Too much transmission fluid symptoms/ how to check A/T fluid level without a dipstick

 Transmission fluid is the lifeblood of transmission. It ensures the smooth running of the engine and keeps the transmission temperature down since gear usually generates alot of heat. but what happens if you put too much fluid in the transmission?

What are the signs of an overfilled automatic transmission?

  1. leakage of transmission seals
  2. puddles of transmission fluid underneath the vehicle
  3. foamy transmission oil
  4. transmission overheating
  5.  failure to shift properly, causing a jerking sensation

what are the consequences of an overfilled automatic transmission?

  1. oil starvation 
  2. reduced lubrication
  3. reduced cooling
  4. increased frictions
  5. damage to parts
  6. damage to seals
  7. increased wear

what are the signs of overfilled manual transmission?

  1. leakage of transmission seals
  2. puddles of transmission oil underneath the vehicle
  3. puddles of transmission oil inside the vehicle
  4. foamy transmission oil 
  5. tansmission overheating
  6. clutch chatter or slipping when applying the clutch
  7. difficulty pushing in the clutch

what are the consequences of an overfilled manual transmission?

  1. oil starvation
  2. reduced cooling 
  3. reduced lubrication
  4. increased friction
  5. increased wear 
  6. damage to the clutch
  7. damage to seals
  8. damage to parts
Transmission oils expand more than other oils at high temperture. so you must not overfil the transmission as it will grossly affect the lifespan of the transaxle of your vehicle,

How to check automatic transmission fluid without a dipstick

Nobody needs to learn how to check the fluid level of an automatic transmission that has a dipstick, as this is fairly simple. But how can we check the  A/T fluid level that doesn't have a dipstick installed?
 We all know that low level of fluid or overfilled fluid in the transmission affects the smooth performance of the system, we want to know how much fluid we have in there so that we can have rest of mind.
for an automatic transmission that doesn't have the dipstick installed, there are two ways you can safely check the fluid level:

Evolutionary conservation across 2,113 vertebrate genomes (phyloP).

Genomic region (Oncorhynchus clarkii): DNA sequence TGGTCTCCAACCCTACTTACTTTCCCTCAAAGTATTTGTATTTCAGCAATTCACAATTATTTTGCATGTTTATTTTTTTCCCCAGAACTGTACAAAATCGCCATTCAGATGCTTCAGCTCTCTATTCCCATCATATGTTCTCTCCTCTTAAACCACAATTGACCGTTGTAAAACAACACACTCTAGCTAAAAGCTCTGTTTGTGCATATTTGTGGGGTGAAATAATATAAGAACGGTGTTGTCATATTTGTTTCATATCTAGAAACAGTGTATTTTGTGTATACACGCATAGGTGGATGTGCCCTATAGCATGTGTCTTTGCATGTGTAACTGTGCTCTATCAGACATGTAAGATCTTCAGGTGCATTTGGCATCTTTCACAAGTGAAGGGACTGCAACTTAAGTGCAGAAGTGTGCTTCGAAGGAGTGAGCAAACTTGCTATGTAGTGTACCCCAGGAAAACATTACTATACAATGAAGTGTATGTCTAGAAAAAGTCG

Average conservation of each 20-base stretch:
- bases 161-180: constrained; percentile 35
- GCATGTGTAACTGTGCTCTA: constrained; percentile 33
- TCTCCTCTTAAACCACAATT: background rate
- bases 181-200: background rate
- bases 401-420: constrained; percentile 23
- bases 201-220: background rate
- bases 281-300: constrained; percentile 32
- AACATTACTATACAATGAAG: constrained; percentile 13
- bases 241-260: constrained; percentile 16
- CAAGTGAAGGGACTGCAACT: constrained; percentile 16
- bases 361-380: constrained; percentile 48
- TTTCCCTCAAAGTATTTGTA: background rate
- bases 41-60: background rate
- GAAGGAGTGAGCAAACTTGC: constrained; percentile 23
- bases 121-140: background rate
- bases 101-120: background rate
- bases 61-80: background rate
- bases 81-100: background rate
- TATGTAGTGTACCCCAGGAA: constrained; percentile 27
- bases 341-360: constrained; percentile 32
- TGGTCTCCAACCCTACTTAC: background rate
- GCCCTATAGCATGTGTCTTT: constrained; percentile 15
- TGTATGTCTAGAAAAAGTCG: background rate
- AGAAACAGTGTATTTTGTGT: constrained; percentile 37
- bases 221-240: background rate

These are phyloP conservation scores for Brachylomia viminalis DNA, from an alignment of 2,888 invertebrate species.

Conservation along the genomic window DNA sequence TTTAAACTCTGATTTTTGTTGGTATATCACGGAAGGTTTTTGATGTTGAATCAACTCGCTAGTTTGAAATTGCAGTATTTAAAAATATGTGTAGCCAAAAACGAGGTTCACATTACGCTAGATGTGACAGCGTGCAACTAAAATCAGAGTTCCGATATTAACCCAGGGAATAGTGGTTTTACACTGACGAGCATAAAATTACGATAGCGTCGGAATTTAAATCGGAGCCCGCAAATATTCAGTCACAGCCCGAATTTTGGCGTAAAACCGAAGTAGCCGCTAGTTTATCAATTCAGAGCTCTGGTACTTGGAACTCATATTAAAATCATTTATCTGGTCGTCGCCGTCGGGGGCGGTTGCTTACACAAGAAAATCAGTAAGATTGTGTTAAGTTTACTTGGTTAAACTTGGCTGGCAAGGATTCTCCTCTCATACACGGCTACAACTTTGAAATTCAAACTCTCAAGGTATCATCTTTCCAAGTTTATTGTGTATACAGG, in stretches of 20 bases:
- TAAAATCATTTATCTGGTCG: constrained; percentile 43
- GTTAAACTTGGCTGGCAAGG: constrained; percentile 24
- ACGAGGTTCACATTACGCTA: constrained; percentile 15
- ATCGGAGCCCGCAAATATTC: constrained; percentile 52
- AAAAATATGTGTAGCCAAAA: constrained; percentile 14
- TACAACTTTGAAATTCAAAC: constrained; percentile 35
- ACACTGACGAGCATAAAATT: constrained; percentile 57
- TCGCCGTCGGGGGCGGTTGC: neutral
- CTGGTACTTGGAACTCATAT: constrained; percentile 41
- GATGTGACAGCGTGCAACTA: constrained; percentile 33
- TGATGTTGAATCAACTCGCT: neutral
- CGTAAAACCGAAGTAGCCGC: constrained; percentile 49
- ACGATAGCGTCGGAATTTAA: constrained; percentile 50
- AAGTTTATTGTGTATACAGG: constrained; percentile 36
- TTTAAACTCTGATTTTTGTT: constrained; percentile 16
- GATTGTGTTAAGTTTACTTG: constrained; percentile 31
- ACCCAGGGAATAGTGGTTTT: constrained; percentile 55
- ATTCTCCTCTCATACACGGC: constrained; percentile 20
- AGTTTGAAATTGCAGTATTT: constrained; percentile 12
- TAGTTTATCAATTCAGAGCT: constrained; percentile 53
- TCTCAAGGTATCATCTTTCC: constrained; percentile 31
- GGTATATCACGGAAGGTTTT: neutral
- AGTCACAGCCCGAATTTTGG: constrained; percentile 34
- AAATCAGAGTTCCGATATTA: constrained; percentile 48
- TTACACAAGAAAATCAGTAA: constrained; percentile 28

• Using the drain plug overflow at lower temperature
Earlier on, I said automatic transmission fluid is very picky to high temperature, it increases volume with increasing temperature, so care must be taken to allow the transmission to cool down to its room temperature before trying to remove the drain plug, else you may end up draining all the fluid in the transaxle and damage the transmission without even realizing it.


On the above picture, the protrude in the pan is used as a fluid gauge level for any automatic transmission that doesn't have a dipstick, so if you remove the drain plug while at low temperature, any draining fluid is an excess fluid. Allow it to jet down till a low drop 💧 is observed. If no fluid comes out, the transmission is low on fluid. Add fluid untill it start dropping.

Again this way of checking fluid level should be at the very low temperature of the transmission, if possible allow the system to cool down overnight, as you'll not want to empty the fluid in the transaxle due to expansion at high temperature. 

  • Using the vaccum system
 A vaccum system is  designed differently, by different manufacturers, so that they can compensate for fluid expansion at any temperature while checking the A/T fluid level. 

The assembly consists of:
  1. fluid pump
  2. vaccum tank 
  3. vaccum regulator
  4. adjustable straw graduated in millimetres
Depending on the instruction from the TSB, the vaccum regulator is used to create vaccum inside the whole transaxle, so that you can be able to remove the drain plug without loosing any fluid at high temperature. This is dependent on the set idle speed and the temperature of the transmission for different vehicle (check your vehicle TSB).

When vaccum is created in the system, you can use the adjustabe straw, set it as directed by your vehicle TSB, at a given transmission temperature and engine RPM, and screw it into the drain hole of the transaxle, then remove the vaccum. If oil drains slowly, then it's at a gauge level, if high jet of oil drains, allow the excess fluid to come out of the system. if it's a slow drop or no fluid comes out of the transaxle, then the system is low of fluid. use the fluid pump to add fluid from the fill hole of the transaxle, until it start dropping.

To tight, the drain plug, set the system to vaccum, so that you'll not loose  any fluid when removing the adjustable straw. The video below demonstrates step by step to check the A/T fluid level without a dipstick, using a vaccum system


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